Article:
The Best Lice Comb for All Hair Types
So you’re dealing with head lice. That moment you get a call from the school nurse to say your child is infested, you feel slightly ill. Ugh. No one likes dealing with those nasties!
Your next concern is treating the creepy little crawlies as safely and effectively as possible. You need to be at work and your kid needs to be at school – no miniscule blood-sucker is standing in your way!
If you’re worried about the idea of over-the counter chemical treatments for head lice, this is a rightful concern. Studies have shown that head lice are increasingly resistant to common over-the-counter remedies. This includes the pyrethrin treatments that have been prevalently used for the last thirty years.
“Super lice” is the term for the new breed of treatment-resistant lice. Specifically, they remain unmoved by insecticide treatments. A 2014 study in the UK found that wet-combing hair was just as effective as permethrin treatments, due to this resistance.
Another concern with those insecticide treatments is the impact of the chemicals on your child. Permethrins are a known neurotoxin, and reactions can include a range of symptoms. Consider this:
“In 2008, the Center for Public Integrity analyzed 90,000 adverse reaction reports and found that health problems linked to pyrethroids had increased 300 times in 10 years.” (source)
This is definitely good cause to look for a safe, non-chemical treatment for head lice.
Lice combs are a simple, yet effective treatment, which don’t involve the use of nasty chemicals. Which is the best lice comb to use?
Regular steel lice combs
Lice combs have been used for years as a part of treatment regimens for infestations. The regular, old-fashioned steel lice comb is simply a very fine-toothed comb which gets run through hair to capture the nits (lice eggs). Usually, this is after using a shampoo or other treatment to kill the live lice.
For best results, combers should rinse the comb after each swipe through the hair. This ensures that you’re not putting eggs back in! Another important point is to keep combing for 8 – 10 days, as long as you see no new lice or eggs. This is the period it takes for a new egg to hatch.
These sorts of combs are still often used, although expert advice is to use metal rather than plastic versions. This is because the tines of metal combs tend to be narrower and more rigid, meaning they trap the eggs more efficiently.
A benefit of these combs is that they’re cheap and easy to use. They also may avoid chemical treatments. A distinct disadvantage is that they tend to be difficult to use in long, thick or curly hair. The combs can get stuck and it is challenging to do a thorough job with those hair types.
Moving on to more high-tech combs for lice treatment, there are a few different choices for vacuum combs out there on the market. These can also be a chemical-free treatment solution.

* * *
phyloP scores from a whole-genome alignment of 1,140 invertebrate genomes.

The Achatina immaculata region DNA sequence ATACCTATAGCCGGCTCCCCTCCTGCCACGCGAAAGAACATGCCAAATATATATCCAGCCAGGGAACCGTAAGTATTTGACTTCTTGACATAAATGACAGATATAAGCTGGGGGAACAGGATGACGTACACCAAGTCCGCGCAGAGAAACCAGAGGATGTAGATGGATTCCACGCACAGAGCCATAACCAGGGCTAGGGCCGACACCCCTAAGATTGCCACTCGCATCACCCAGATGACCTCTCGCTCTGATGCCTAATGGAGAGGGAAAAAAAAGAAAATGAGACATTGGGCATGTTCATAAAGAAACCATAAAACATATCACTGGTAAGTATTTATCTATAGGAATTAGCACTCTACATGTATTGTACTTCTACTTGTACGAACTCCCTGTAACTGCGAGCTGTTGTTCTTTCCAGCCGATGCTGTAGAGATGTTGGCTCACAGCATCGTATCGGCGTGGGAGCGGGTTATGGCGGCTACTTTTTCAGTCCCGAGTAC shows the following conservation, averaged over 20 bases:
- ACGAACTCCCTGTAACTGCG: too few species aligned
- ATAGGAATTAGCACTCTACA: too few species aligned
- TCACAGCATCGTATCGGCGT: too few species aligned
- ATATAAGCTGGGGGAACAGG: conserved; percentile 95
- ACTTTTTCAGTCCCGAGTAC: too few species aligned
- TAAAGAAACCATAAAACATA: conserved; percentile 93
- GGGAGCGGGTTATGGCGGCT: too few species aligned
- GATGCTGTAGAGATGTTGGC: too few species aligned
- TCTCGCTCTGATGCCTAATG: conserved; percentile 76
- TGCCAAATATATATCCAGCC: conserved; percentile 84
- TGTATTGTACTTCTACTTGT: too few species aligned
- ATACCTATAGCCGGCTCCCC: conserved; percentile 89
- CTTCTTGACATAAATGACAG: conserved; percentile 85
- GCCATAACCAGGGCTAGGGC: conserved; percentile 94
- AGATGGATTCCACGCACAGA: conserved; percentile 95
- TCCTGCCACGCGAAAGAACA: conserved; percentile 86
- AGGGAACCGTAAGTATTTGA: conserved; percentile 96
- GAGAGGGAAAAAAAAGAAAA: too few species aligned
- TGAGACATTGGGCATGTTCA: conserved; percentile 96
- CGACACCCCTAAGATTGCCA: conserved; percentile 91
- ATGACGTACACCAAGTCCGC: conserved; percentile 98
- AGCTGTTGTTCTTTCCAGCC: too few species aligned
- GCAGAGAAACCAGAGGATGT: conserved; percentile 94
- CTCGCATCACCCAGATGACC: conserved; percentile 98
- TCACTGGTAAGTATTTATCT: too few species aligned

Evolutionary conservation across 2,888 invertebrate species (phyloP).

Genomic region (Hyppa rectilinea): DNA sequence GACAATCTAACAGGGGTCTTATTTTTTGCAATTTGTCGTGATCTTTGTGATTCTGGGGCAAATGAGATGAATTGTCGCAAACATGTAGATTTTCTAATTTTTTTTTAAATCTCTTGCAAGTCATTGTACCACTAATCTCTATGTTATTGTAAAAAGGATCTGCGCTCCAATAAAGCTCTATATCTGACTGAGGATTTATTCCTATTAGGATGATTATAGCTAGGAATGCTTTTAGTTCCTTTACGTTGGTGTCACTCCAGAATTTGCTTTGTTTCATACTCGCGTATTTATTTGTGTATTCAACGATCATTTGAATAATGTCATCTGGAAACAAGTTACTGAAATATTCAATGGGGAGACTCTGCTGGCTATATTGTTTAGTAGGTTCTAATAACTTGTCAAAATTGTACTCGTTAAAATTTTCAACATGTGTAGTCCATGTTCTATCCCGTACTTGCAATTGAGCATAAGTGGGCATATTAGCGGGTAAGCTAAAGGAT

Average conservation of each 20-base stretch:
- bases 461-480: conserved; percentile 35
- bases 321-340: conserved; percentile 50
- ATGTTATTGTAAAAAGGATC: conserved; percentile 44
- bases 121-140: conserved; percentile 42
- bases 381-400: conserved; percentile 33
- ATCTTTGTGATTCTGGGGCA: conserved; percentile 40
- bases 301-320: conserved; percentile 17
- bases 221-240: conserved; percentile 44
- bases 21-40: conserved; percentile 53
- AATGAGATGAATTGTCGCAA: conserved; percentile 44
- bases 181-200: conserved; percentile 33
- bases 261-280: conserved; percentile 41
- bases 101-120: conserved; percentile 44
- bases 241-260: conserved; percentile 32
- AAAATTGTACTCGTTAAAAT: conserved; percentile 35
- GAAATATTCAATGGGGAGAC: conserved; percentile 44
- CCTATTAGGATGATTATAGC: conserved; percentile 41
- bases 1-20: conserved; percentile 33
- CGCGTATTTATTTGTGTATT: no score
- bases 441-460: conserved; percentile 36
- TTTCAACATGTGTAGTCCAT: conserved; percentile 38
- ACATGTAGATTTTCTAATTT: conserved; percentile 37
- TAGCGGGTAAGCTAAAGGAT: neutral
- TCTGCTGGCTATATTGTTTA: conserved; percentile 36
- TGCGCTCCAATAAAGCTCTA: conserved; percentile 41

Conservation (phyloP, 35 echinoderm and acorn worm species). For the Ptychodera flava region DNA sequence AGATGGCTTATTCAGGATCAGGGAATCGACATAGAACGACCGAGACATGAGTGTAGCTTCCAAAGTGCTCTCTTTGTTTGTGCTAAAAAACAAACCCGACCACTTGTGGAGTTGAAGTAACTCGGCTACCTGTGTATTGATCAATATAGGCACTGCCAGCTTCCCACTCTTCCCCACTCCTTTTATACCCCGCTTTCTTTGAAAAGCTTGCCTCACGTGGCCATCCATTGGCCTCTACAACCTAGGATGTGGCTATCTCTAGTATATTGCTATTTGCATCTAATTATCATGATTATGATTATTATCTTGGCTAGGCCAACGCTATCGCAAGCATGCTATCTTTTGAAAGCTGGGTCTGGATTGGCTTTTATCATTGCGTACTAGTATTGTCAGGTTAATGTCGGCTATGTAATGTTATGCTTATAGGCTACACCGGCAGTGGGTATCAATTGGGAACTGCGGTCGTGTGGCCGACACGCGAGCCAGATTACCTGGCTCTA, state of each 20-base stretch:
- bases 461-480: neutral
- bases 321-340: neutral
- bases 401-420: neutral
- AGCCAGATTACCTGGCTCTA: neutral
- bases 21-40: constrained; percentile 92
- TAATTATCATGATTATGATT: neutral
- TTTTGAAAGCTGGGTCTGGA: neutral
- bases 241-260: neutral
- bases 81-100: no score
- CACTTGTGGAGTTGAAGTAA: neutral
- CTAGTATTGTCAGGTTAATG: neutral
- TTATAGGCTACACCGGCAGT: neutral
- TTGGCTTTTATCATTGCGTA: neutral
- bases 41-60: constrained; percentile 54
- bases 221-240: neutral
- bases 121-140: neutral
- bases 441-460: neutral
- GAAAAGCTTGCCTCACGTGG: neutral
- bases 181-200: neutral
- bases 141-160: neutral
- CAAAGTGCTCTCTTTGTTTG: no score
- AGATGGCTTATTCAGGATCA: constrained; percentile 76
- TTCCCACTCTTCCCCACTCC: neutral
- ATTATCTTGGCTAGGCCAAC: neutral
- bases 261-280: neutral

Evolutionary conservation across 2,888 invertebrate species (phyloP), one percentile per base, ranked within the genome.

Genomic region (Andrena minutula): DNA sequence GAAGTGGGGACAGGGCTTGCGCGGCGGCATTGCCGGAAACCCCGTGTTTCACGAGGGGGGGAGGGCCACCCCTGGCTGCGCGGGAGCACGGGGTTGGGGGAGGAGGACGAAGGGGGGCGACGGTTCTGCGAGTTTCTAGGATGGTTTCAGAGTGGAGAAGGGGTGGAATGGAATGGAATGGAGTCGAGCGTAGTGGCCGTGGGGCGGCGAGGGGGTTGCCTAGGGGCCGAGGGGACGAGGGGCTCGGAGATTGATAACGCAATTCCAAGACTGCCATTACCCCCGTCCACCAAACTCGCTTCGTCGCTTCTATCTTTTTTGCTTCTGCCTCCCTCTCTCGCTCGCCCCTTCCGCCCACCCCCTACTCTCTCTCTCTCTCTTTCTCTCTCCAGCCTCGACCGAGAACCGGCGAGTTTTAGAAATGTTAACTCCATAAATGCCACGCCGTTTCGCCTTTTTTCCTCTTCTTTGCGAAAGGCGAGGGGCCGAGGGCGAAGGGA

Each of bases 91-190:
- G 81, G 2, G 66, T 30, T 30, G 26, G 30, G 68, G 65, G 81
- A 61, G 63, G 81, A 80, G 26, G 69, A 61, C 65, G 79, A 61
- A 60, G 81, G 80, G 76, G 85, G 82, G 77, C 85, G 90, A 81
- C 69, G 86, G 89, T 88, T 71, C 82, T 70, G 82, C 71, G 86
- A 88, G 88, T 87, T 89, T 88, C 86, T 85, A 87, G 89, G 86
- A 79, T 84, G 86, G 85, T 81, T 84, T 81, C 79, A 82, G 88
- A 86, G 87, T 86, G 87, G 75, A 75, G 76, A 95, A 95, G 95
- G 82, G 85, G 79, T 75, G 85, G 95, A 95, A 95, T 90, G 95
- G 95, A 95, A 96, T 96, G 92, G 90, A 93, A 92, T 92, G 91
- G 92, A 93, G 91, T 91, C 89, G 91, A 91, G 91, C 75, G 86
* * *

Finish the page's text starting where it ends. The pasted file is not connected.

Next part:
Vacuum combs work exactly as the name implies – by sucking up the live lice and nasty nits. Usually they have a collection chamber or bag in which the live catchment is captured. Yes, the lice are still alive, so if you’re squeamish, this may not be for you!
An advantage of vacuum combs is that the user doesn’t have to use shampoos first, as the device is applied directly to the hair. A disadvantage, however, is that the combs don’t kill the lice and they are reportedly difficult, or even painful, to use in very thick hair. They are noisy and may irritate children or anyone else who is sensitive to sound.
Electric lice combs
Electric lice combs are another chemical-free option. This option, however, stuns or kills the lice by using the comb. As the operator runs the comb through the hair, it removes the lice as well as the nits.
There is clinical evidence to prove the effectiveness of electric lice combs. While they don’t kill the eggs, users can successfully treat hair over the 8-10-day incubation period for the nits. They can eliminate lice without chemicals or mess.
Lice combs do emit a small, electrical noise but aren’t nearly as noisy as vacuum combs. Parents with sound-sensitive children may find this option less-scary to them. A disadvantage is that they’re not silent! Young children may be bothered by the buzzing sound.
As far as the operation of the comb, it is simple and safe. The operator and the infested person are protected from electric shock by rubber guards on the comb. The comb is suitable for use in all hair types, although those with thicker hair will need to be careful about sectioning it.
You’ll find that an electric lice comb such as the RobiComb®, is the best-selling lice comb on the market.
No matter what sort of comb you choose, you need to be prepared that you’ll need to use them over several days. While some combs are more effective than others, none of them kill the nit eggs. This means that there is a possibility of eggs being missed and hatching.
Lice combs are a safe, chemical-free option to treat an infestation. With a little persistence, you’ll have your child back to school in no time!
- LiceGuard Webmaster